}
  • Perhaps node core can provide a safe wrapper for this, e.g. util.parse that throws if called with a non-string, but returns null or undefined when called with a non parsable string.
  1. One may throw if someone is using your API incorrectly, i.e. "This does not work and will never work" Throwing should always result in a change to the code to prevent future errors from being thrown.

Uh oh, Promises catch everything

Promise issues:

  • promises impose implicit try-catch, result in catching everything as described above
  • capable of silently swallowing arbitrary errors
  • async/await turns rejected promises into throws
  • if people use rejected promises for operational errors, we are forced to use catch blocks

The implication here is that any rejected promise should terminate the program. On the server, this should crash the process and optionally produce a core dump. On the browser, at the very least developers should be able to use debugging tools to break at the site of the rejection.

Possible Modifications to JS

Introduce typed error catching / Checked Exceptions

We can integrate the idea of switching against returned errors directly into the language.

  1. Evaluate expression before catch block is entered to determine whether the error is best handled at this location.
try {
  let val = foo.get()
} catch(e if e instanceof NoValue) {
  // e is the error we expect
}

or more generally

try {
  //
} catch(e if <expr>) {
  // ...
} catch(e if <expr>) {
  // ...
}

The good:

  • Follows "JS way" of using expressions.
  • Allows multiple independent catch blocks for different error cases.

The bad:

  • Need to unwind the stack to the catch handler location to evaluate <expr>.
  • Unexpected side effects in <expr> can lead to scary program behavior
  • How do we handle complex cases like <expr> ::= (function() { throw 'hi'; })();

We can eliminate the bad in the above solutions by knowing the conditions of the catch blocks before entering the try block. For example, allowing for typescript-style type annotation:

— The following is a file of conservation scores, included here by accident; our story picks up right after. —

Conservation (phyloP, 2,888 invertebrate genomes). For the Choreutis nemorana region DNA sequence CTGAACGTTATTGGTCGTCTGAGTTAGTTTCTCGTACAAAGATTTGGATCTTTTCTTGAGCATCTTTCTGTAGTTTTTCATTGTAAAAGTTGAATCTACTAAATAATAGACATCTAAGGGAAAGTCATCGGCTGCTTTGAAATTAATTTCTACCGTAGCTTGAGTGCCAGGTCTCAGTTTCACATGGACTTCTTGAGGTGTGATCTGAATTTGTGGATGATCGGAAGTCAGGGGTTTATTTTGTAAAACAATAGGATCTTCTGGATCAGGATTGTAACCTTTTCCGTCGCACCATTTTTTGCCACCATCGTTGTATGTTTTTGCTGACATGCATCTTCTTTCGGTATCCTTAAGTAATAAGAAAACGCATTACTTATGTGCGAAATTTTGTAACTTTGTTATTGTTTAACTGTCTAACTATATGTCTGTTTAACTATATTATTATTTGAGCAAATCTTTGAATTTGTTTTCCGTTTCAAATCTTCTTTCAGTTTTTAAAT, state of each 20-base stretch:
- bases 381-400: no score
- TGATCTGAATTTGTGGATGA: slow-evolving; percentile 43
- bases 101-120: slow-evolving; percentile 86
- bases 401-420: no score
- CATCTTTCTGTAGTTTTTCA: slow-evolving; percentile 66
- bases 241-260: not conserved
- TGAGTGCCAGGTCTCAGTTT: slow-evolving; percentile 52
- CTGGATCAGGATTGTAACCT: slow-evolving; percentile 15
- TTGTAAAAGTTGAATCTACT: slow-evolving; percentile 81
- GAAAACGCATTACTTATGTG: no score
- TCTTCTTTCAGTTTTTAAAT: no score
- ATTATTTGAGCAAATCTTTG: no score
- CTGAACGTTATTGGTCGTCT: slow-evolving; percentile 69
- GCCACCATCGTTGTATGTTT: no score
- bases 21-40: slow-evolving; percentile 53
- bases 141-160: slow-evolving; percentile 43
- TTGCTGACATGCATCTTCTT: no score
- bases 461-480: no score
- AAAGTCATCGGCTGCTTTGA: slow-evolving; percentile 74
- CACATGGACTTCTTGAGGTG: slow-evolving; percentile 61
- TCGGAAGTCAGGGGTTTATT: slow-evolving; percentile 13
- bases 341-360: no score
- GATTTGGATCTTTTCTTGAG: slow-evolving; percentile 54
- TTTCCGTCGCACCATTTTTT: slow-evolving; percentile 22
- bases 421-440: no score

try {
  let val = foo.get()
} catch(e : NoValue) {
  // e has type NoValue
}

The good

  • all of the above
  • The VM can decide if the exception is catchable before unwinding the stack.

The bad

  • No language type support yet.

Open Questions:

  • Is there a separate typing environment for looking up things on rhs of :
    • This is the case for typescript
  • Allow anything other than type literal (type name), maybe expression evaluating to a type?

Checked/Unchecked Errors

the following comes from a discussion between @groundwater and @chrisdickinson

Introduce the concept of an Unchecked Error, where only Checked Errors are caught by Promises, and possibly try/catch blocks.

Use an Error hierarchy to indicate Checked/Unchecked

We choose to borrow a few concepts from Java. Java has a very well thought out exception handling system, including the concept of Checked and Unchecked exceptions. In short, Checked exceptions must be handled, whereas Unchecked exceptions are generally not handled. Throwing an Unchecked exception generally indicates a programmer error, and the program will not work. In most cases, the program terminates and a post-mortem process can investigate why the error occurred.

In JavaScript one could create a top-level name UncheckedError that when thrown bypasses the default catch clause. Libraries can use UncheckedErrors to differentiate between operational errors, like a network socket closing, and programmer errors like calling a function with too few arguments.

In addition, one could allow applications to choose whether ReferenceError, TypeError, and other built in errors inherit from Error or UncheckedError. Perhaps even by varying this behavior between production and development. It would be our recommendation to always inherit builtin errors from UncheckedError but it's easy to allow both.